Wednesday, November 20, 2013
Heath Holland On...Johnny Depp
There was a point in time when proclaiming that Johnny Depp was your favorite actor actually meant something. Performances from deep within a disguise, like the one given in Edward Scissorhands, were rare and fresh; the actor was drawn to complex characters with multiple dimensions. Instead of bringing to life a series of cartoon characters, real magic was happening in movies like What’s Eating Gilbert Grape, Ed Wood, and Dead Man.
I’m not sure exactly when that changed. Like most things, it’s hard to pin it down on a certain moment or event; instead, it’s gradual erosion that occurs over years. The water comes closer and closer to your door until one day you wake up and find that your house has floated off into the ocean.
That ocean for Johnny Depp is polluted with over-the-top characters like Jack Sparrow, Willy Wonka, The Mad Hatter and Barnabas Collins. Even Tonto from The Lone Ranger (which is a movie that I really love) is so far from an actual human being that it feels like a cartoon.
How does one defend the indefensible? How can I, in 2013, still claim Johnny Depp as one of my favorite actors when all the evidence points to a man who has been to the well too many times and who has lost the spark that made him so appealing in his younger years?
Okay, it’s true that Depp has lately turned in one performance after another of the same thing, too. I’m over the makeup that draws attention to itself and the eccentric accents and affectations. But still…it is interesting. And sometimes it still works. The most recent entry in Disney’s swashbuckling franchise, Pirates of the Caribbean: On Stranger Tides, is my favorite of the whole lot.
Don’t look at me like that. Seriously, no one seemed to like it, but I adore that movie. I found Orlando Bloom and Keira Knightley to be so tedious in the first three, with their good teeth, square jaws, and fine English breeding, that finally having the rogues of Jack Sparrow and Captain Barbosa in their own adventure was like an answer to prayer for me. Everyone’s complaint was that Jack has to be the engine of chaos through which the other characters are filtered and that chaos can’t be your main focus. Oh contraire, mon frère! I’ll take the chaos any day of the week over the familiar hero motif. But that’s probably me and my personality.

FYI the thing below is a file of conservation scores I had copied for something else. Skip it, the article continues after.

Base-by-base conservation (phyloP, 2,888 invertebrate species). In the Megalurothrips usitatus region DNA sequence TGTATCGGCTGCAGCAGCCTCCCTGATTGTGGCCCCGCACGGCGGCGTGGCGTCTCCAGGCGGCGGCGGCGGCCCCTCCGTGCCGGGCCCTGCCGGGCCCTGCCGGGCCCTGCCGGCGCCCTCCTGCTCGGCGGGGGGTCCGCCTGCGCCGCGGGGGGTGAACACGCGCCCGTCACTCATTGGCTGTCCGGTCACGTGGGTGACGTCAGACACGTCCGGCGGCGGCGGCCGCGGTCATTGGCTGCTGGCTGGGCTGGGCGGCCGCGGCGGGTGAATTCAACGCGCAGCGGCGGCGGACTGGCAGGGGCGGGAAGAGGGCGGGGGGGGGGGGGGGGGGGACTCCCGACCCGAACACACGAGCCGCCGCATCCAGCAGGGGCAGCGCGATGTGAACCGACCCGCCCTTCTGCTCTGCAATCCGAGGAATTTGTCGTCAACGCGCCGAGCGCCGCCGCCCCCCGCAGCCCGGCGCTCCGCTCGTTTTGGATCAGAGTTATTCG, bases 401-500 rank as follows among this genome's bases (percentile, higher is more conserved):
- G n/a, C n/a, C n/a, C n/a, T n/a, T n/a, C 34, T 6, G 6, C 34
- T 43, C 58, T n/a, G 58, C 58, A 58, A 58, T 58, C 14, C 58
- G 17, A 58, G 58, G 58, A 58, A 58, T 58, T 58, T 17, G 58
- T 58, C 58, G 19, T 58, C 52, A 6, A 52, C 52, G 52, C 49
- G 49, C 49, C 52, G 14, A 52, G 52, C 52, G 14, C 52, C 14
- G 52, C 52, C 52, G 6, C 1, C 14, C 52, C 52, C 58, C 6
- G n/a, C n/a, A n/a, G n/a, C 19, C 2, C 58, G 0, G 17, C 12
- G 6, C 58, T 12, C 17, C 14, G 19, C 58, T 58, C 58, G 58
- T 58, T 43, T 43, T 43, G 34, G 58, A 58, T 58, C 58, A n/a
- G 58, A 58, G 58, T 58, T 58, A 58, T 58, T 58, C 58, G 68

And maybe those two things (chaos and my own personality) are the keys for me. There’s something very subversive about the roles that Depp is taking on these days. Let me be clear: I’d much rather have roles grounded in life and real people, like Donnie Brasco, or even the tepid performance of Dillinger in Michael Mann’s Public Enemies. Those are grown up roles by a grown up man. This other stuff is kid fodder. But that element of chaos carries it through for me because of my own messed up taste.
In the interview, Depp talks about the hollowness and emptiness of it all. He sounds exhausted and completely empty. He hints that there was a drunken night where he and shock-rocker Marilyn Manson pissed on Depp’s star on the Hollywood Walk of Fame. My own conclusions after reading the piece were that he was a man trapped by success and fame and had become part of the establishment that he used to rally against. I mean, I don’t have a psychology degree or anything (but my mom does, which means I’m halfway there), and it would be foolish to try to analyze someone based on a magazine interview. But then again, we’re all human and we all share a similar condition.